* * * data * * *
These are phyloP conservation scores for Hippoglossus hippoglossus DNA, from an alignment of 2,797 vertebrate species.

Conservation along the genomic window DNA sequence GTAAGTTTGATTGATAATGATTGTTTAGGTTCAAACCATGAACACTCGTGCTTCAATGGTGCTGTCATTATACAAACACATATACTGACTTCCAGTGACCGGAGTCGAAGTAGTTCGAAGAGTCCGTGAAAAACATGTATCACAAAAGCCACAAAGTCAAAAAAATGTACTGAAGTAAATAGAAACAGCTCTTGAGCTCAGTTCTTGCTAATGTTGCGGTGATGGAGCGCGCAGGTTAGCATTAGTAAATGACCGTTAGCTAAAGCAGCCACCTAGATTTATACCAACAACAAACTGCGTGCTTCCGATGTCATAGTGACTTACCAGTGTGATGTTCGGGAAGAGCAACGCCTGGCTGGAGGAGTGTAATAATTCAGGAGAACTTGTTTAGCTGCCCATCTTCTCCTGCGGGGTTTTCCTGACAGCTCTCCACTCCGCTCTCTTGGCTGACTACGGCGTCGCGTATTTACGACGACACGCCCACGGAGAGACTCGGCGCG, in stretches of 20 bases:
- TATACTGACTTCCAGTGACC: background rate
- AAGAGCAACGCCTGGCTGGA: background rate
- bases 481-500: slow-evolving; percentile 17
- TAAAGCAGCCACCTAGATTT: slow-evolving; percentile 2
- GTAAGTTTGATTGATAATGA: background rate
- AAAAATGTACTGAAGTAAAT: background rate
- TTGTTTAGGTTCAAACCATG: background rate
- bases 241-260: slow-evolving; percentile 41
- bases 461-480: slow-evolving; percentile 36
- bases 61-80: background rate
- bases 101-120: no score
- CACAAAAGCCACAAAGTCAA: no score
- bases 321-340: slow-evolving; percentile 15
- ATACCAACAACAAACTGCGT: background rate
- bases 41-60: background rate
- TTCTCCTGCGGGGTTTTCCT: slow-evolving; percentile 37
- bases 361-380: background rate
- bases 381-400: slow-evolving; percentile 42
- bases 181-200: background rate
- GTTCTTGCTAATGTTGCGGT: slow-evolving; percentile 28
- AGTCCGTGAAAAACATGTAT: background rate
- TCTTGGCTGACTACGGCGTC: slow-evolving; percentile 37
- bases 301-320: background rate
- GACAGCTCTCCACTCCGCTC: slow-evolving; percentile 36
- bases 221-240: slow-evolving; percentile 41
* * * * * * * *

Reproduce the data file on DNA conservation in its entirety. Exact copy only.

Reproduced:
These are phyloP conservation scores for Hippoglossus hippoglossus DNA, from an alignment of 2,797 vertebrate species.

Conservation along the genomic window DNA sequence GTAAGTTTGATTGATAATGATTGTTTAGGTTCAAACCATGAACACTCGTGCTTCAATGGTGCTGTCATTATACAAACACATATACTGACTTCCAGTGACCGGAGTCGAAGTAGTTCGAAGAGTCCGTGAAAAACATGTATCACAAAAGCCACAAAGTCAAAAAAATGTACTGAAGTAAATAGAAACAGCTCTTGAGCTCAGTTCTTGCTAATGTTGCGGTGATGGAGCGCGCAGGTTAGCATTAGTAAATGACCGTTAGCTAAAGCAGCCACCTAGATTTATACCAACAACAAACTGCGTGCTTCCGATGTCATAGTGACTTACCAGTGTGATGTTCGGGAAGAGCAACGCCTGGCTGGAGGAGTGTAATAATTCAGGAGAACTTGTTTAGCTGCCCATCTTCTCCTGCGGGGTTTTCCTGACAGCTCTCCACTCCGCTCTCTTGGCTGACTACGGCGTCGCGTATTTACGACGACACGCCCACGGAGAGACTCGGCGCG, in stretches of 20 bases:
- TATACTGACTTCCAGTGACC: background rate
- AAGAGCAACGCCTGGCTGGA: background rate
- bases 481-500: slow-evolving; percentile 17
- TAAAGCAGCCACCTAGATTT: slow-evolving; percentile 2
- GTAAGTTTGATTGATAATGA: background rate
- AAAAATGTACTGAAGTAAAT: background rate
- TTGTTTAGGTTCAAACCATG: background rate
- bases 241-260: slow-evolving; percentile 41
- bases 461-480: slow-evolving; percentile 36
- bases 61-80: background rate
- bases 101-120: no score
- CACAAAAGCCACAAAGTCAA: no score
- bases 321-340: slow-evolving; percentile 15
- ATACCAACAACAAACTGCGT: background rate
- bases 41-60: background rate
- TTCTCCTGCGGGGTTTTCCT: slow-evolving; percentile 37
- bases 361-380: background rate
- bases 381-400: slow-evolving; percentile 42
- bases 181-200: background rate
- GTTCTTGCTAATGTTGCGGT: slow-evolving; percentile 28
- AGTCCGTGAAAAACATGTAT: background rate
- TCTTGGCTGACTACGGCGTC: slow-evolving; percentile 37
- bases 301-320: background rate
- GACAGCTCTCCACTCCGCTC: slow-evolving; percentile 36
- bases 221-240: slow-evolving; percentile 41